As a teenaged convert, I found Sundays very stressful. I came home from church filled with the spirit and determined to keep the Sabbath Day Holy. Unfortunately, I tended to walk into a noisy, busy home where no one else was keeping the Sabbath Day holy, since none of my family joined the church. The television was blaring. People were running off to do fun activities together. Everyone played games, talked politics, and generally treated the day like any other. Within minutes, the spirit was gone and it was easy to be drawn into the worldly activities my family was doing. Sometimes I wasn’t even able to attend church, since my family requested my presence at a family outing in the early days of my church membership. I was frequently sent to the store for my parents on Sunday afternoons.
After a while, I had a long talk with my bishop about my frustrations. He was a convert also, and had faced the same challenges. Together, we worked out a plan. He suggested I run my parents’ errands in order to honor my parents, but ask on Saturday nights if they had anything they wanted me to do for them, since I’d prefer not to do them on Sunday. This reduced the number of store trips I had to make.
When I had to go with my family on an outing, or had to participate in a non-Sabbath day appropriate activity, I had to balance my actions as best I could. I couldn’t prevent my parents from spending money on the meals we ate out or on admissions, but I could minimize what was spent. I was careful not to purchase souvenirs, for example, or to express interest in something that might cause my parents to spend more money. When not interacting directly with my family, I tried to keep my mind focused on spiritual things. I thought about my church lessons, LDS books I was reading, and gospel principles I was trying to learn. I hummed church music quietly. I tried to engage my family in conversation that was gospel-appropriate. I told my family the things I was learning or asked questions about our family history.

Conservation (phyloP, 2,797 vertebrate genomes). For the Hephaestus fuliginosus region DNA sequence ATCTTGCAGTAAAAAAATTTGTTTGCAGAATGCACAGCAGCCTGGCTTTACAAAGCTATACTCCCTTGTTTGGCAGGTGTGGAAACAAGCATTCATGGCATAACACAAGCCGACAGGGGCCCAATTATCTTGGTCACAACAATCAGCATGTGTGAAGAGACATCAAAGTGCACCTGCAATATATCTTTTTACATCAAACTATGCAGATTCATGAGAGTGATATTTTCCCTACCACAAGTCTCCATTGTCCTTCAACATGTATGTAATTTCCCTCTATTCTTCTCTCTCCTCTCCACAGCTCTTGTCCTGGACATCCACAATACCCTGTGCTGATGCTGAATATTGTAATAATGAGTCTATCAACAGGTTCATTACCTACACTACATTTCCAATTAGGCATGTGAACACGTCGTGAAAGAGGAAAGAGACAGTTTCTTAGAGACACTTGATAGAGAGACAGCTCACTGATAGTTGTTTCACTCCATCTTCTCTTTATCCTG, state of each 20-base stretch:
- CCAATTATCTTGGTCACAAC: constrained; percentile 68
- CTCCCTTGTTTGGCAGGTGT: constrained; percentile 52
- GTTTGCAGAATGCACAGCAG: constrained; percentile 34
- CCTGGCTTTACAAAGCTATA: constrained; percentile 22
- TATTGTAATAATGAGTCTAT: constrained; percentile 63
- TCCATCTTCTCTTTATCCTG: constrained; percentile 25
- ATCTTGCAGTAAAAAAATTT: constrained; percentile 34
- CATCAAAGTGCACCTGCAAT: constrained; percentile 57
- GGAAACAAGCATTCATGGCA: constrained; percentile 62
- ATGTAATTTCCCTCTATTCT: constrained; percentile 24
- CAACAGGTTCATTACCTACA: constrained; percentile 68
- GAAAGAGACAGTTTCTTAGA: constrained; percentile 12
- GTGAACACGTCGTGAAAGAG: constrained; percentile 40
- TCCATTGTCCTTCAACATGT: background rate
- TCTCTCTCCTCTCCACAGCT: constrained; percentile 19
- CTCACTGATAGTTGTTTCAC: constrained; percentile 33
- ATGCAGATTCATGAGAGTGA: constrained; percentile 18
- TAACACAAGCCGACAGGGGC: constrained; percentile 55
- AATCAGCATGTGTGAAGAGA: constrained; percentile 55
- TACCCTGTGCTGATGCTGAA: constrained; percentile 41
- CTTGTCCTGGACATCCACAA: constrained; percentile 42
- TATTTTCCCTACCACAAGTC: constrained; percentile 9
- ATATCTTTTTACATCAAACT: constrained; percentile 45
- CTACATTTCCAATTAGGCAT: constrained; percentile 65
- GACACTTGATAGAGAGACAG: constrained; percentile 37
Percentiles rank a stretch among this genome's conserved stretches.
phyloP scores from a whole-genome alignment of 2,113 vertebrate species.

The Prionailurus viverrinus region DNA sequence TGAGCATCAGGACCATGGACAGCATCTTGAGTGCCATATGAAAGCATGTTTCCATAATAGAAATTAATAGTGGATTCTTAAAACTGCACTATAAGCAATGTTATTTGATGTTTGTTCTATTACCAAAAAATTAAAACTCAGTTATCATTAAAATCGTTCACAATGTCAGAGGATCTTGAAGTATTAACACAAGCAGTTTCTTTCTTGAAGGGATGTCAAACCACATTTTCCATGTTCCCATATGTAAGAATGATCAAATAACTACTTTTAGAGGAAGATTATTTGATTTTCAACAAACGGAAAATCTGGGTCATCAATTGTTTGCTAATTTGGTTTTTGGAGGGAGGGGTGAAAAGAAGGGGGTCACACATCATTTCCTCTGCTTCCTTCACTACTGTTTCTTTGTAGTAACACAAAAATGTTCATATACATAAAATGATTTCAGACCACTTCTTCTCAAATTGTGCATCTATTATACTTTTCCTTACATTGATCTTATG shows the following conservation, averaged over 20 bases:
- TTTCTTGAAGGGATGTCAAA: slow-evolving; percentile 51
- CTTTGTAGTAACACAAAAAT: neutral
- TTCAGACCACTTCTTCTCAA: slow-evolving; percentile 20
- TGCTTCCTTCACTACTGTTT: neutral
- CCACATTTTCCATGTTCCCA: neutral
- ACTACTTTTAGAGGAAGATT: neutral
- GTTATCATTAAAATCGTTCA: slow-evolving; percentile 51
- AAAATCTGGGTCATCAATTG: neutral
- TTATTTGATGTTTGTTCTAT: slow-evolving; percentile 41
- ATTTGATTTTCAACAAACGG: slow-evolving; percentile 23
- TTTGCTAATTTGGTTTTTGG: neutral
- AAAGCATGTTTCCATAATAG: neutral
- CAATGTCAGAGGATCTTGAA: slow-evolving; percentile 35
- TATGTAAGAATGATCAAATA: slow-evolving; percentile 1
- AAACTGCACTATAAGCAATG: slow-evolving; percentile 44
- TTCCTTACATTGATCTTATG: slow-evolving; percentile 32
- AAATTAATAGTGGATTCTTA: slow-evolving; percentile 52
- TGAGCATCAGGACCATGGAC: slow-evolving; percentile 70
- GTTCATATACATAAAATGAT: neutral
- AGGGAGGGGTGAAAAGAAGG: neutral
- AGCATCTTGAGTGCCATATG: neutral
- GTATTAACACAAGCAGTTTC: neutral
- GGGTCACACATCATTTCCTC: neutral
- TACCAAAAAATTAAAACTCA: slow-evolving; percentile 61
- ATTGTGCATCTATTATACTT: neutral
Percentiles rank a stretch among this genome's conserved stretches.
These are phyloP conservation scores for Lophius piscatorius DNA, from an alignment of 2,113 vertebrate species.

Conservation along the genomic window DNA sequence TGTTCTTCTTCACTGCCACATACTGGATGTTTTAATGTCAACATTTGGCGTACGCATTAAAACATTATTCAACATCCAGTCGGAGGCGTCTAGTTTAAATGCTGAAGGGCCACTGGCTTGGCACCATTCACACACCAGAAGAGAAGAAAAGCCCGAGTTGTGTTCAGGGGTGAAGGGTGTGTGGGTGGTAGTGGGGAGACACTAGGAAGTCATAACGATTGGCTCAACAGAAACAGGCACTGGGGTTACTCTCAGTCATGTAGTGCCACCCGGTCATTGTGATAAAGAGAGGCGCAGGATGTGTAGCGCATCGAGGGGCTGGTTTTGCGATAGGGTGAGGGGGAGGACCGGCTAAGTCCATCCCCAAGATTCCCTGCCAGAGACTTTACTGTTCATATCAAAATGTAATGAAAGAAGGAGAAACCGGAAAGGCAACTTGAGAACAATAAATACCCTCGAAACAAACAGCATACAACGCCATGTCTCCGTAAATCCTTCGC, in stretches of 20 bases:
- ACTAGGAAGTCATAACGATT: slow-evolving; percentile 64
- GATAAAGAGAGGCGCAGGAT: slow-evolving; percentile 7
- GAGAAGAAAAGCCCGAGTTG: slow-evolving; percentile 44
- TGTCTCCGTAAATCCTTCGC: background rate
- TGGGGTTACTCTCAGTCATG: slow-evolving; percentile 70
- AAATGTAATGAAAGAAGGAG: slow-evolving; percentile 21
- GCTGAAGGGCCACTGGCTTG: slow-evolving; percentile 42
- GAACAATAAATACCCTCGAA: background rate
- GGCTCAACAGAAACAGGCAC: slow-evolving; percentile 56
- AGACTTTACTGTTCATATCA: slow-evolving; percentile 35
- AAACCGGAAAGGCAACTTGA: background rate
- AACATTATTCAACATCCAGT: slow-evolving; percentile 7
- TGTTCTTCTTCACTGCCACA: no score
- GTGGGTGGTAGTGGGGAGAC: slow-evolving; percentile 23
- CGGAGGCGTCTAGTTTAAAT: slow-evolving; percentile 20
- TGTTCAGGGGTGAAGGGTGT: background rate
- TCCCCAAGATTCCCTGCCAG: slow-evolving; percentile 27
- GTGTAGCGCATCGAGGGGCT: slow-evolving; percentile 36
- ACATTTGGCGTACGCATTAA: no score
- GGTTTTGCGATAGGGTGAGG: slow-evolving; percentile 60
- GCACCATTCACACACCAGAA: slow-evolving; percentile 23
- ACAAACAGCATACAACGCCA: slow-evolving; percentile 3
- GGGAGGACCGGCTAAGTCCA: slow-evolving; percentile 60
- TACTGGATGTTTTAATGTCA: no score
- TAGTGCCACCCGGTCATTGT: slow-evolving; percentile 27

I often had free time on the Sabbath, and I learned to use that time wisely. I went into a quiet room or to a quiet spot on the cliff where our home was to read scriptures or study the gospel. Since privacy was hard to come by, I sometimes went for a walk to pray or to ponder. My family was interested in genealogy, so I was often able to work with them on that subject during the Sabbath.
Once I had a Sunday calling, church attendance became easier. My parents believed in keeping our responsibilities, so they no longer asked me to miss church. They knew I had work to do.
If you’re honoring your parents after your best efforts to make changes, He will accept your efforts on His behalf.
Terrie Lynn Bittner
The late Terrie Lynn Bittner—beloved wife, mother, grandmother, and friend—was the author of two homeschooling books and numerous articles, including several that appeared in Latter-day Saint magazines. She became a member of the Church at the age of 17 and began sharing her faith online in 1992.